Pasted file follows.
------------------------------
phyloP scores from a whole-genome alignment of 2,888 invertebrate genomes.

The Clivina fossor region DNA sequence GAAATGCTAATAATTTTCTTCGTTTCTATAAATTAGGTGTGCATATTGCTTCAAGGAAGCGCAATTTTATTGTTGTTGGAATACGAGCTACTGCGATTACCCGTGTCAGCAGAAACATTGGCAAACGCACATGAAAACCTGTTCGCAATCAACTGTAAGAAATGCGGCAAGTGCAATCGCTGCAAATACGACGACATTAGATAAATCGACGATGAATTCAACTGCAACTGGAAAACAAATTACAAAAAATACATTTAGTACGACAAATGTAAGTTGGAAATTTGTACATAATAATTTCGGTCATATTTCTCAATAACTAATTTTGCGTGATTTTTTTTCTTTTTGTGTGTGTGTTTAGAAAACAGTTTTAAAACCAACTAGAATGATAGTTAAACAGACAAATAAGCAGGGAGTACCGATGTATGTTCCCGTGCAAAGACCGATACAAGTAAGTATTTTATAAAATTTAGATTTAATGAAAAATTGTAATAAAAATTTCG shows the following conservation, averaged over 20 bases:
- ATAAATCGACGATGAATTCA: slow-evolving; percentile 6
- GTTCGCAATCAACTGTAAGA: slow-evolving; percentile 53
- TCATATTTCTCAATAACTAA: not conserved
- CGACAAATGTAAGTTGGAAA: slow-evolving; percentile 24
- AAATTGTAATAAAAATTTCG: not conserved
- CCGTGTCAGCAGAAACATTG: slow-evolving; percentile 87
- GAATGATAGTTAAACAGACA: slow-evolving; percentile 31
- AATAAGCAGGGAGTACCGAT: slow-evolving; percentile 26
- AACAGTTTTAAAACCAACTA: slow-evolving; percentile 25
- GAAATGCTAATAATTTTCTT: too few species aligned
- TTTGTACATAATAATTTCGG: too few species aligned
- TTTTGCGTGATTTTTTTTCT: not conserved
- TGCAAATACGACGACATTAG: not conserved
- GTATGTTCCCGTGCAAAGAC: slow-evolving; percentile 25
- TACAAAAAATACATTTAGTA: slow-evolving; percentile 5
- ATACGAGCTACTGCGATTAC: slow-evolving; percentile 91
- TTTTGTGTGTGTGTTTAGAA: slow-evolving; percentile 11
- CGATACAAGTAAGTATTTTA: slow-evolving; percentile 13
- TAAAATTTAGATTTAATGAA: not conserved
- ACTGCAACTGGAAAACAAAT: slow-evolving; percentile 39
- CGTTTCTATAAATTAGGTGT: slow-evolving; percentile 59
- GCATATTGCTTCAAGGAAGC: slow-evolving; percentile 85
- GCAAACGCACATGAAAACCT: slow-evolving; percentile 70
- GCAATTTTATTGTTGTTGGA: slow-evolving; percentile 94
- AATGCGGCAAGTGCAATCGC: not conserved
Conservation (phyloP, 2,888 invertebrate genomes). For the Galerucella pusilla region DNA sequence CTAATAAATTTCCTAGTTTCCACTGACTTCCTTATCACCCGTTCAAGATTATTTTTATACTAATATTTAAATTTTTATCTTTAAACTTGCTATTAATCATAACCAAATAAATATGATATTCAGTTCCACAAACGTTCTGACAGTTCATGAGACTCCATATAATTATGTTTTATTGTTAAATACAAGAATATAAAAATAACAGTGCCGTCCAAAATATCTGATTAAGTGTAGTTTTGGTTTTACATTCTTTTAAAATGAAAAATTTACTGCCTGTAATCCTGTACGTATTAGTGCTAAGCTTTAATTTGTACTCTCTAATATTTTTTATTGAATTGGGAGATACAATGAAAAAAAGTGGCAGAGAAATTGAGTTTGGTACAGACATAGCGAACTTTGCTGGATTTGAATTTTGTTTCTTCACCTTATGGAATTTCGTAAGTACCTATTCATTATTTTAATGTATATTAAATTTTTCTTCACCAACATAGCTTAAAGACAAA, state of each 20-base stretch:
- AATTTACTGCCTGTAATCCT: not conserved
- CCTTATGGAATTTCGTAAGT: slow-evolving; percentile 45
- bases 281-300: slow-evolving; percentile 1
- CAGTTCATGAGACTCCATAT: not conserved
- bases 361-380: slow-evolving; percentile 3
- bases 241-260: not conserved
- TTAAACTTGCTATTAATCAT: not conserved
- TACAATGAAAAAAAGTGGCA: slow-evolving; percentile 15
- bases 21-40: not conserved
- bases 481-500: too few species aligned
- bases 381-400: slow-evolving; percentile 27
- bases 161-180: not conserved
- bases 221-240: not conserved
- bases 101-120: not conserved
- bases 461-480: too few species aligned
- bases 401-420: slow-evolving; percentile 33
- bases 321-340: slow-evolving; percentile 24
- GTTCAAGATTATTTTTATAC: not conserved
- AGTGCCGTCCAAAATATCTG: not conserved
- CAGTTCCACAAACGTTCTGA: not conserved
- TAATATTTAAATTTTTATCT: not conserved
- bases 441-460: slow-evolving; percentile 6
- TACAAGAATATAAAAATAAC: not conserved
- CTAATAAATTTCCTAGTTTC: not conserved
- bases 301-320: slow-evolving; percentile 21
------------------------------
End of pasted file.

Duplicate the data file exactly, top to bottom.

phyloP scores from a whole-genome alignment of 2,888 invertebrate genomes.

The Clivina fossor region DNA sequence GAAATGCTAATAATTTTCTTCGTTTCTATAAATTAGGTGTGCATATTGCTTCAAGGAAGCGCAATTTTATTGTTGTTGGAATACGAGCTACTGCGATTACCCGTGTCAGCAGAAACATTGGCAAACGCACATGAAAACCTGTTCGCAATCAACTGTAAGAAATGCGGCAAGTGCAATCGCTGCAAATACGACGACATTAGATAAATCGACGATGAATTCAACTGCAACTGGAAAACAAATTACAAAAAATACATTTAGTACGACAAATGTAAGTTGGAAATTTGTACATAATAATTTCGGTCATATTTCTCAATAACTAATTTTGCGTGATTTTTTTTCTTTTTGTGTGTGTGTTTAGAAAACAGTTTTAAAACCAACTAGAATGATAGTTAAACAGACAAATAAGCAGGGAGTACCGATGTATGTTCCCGTGCAAAGACCGATACAAGTAAGTATTTTATAAAATTTAGATTTAATGAAAAATTGTAATAAAAATTTCG shows the following conservation, averaged over 20 bases:
- ATAAATCGACGATGAATTCA: slow-evolving; percentile 6
- GTTCGCAATCAACTGTAAGA: slow-evolving; percentile 53
- TCATATTTCTCAATAACTAA: not conserved
- CGACAAATGTAAGTTGGAAA: slow-evolving; percentile 24
- AAATTGTAATAAAAATTTCG: not conserved
- CCGTGTCAGCAGAAACATTG: slow-evolving; percentile 87
- GAATGATAGTTAAACAGACA: slow-evolving; percentile 31
- AATAAGCAGGGAGTACCGAT: slow-evolving; percentile 26
- AACAGTTTTAAAACCAACTA: slow-evolving; percentile 25
- GAAATGCTAATAATTTTCTT: too few species aligned
- TTTGTACATAATAATTTCGG: too few species aligned
- TTTTGCGTGATTTTTTTTCT: not conserved
- TGCAAATACGACGACATTAG: not conserved
- GTATGTTCCCGTGCAAAGAC: slow-evolving; percentile 25
- TACAAAAAATACATTTAGTA: slow-evolving; percentile 5
- ATACGAGCTACTGCGATTAC: slow-evolving; percentile 91
- TTTTGTGTGTGTGTTTAGAA: slow-evolving; percentile 11
- CGATACAAGTAAGTATTTTA: slow-evolving; percentile 13
- TAAAATTTAGATTTAATGAA: not conserved
- ACTGCAACTGGAAAACAAAT: slow-evolving; percentile 39
- CGTTTCTATAAATTAGGTGT: slow-evolving; percentile 59
- GCATATTGCTTCAAGGAAGC: slow-evolving; percentile 85
- GCAAACGCACATGAAAACCT: slow-evolving; percentile 70
- GCAATTTTATTGTTGTTGGA: slow-evolving; percentile 94
- AATGCGGCAAGTGCAATCGC: not conserved
Conservation (phyloP, 2,888 invertebrate genomes). For the Galerucella pusilla region DNA sequence CTAATAAATTTCCTAGTTTCCACTGACTTCCTTATCACCCGTTCAAGATTATTTTTATACTAATATTTAAATTTTTATCTTTAAACTTGCTATTAATCATAACCAAATAAATATGATATTCAGTTCCACAAACGTTCTGACAGTTCATGAGACTCCATATAATTATGTTTTATTGTTAAATACAAGAATATAAAAATAACAGTGCCGTCCAAAATATCTGATTAAGTGTAGTTTTGGTTTTACATTCTTTTAAAATGAAAAATTTACTGCCTGTAATCCTGTACGTATTAGTGCTAAGCTTTAATTTGTACTCTCTAATATTTTTTATTGAATTGGGAGATACAATGAAAAAAAGTGGCAGAGAAATTGAGTTTGGTACAGACATAGCGAACTTTGCTGGATTTGAATTTTGTTTCTTCACCTTATGGAATTTCGTAAGTACCTATTCATTATTTTAATGTATATTAAATTTTTCTTCACCAACATAGCTTAAAGACAAA, state of each 20-base stretch:
- AATTTACTGCCTGTAATCCT: not conserved
- CCTTATGGAATTTCGTAAGT: slow-evolving; percentile 45
- bases 281-300: slow-evolving; percentile 1
- CAGTTCATGAGACTCCATAT: not conserved
- bases 361-380: slow-evolving; percentile 3
- bases 241-260: not conserved
- TTAAACTTGCTATTAATCAT: not conserved
- TACAATGAAAAAAAGTGGCA: slow-evolving; percentile 15
- bases 21-40: not conserved
- bases 481-500: too few species aligned
- bases 381-400: slow-evolving; percentile 27
- bases 161-180: not conserved
- bases 221-240: not conserved
- bases 101-120: not conserved
- bases 461-480: too few species aligned
- bases 401-420: slow-evolving; percentile 33
- bases 321-340: slow-evolving; percentile 24
- GTTCAAGATTATTTTTATAC: not conserved
- AGTGCCGTCCAAAATATCTG: not conserved
- CAGTTCCACAAACGTTCTGA: not conserved
- TAATATTTAAATTTTTATCT: not conserved
- bases 441-460: slow-evolving; percentile 6
- TACAAGAATATAAAAATAAC: not conserved
- CTAATAAATTTCCTAGTTTC: not conserved
- bases 301-320: slow-evolving; percentile 21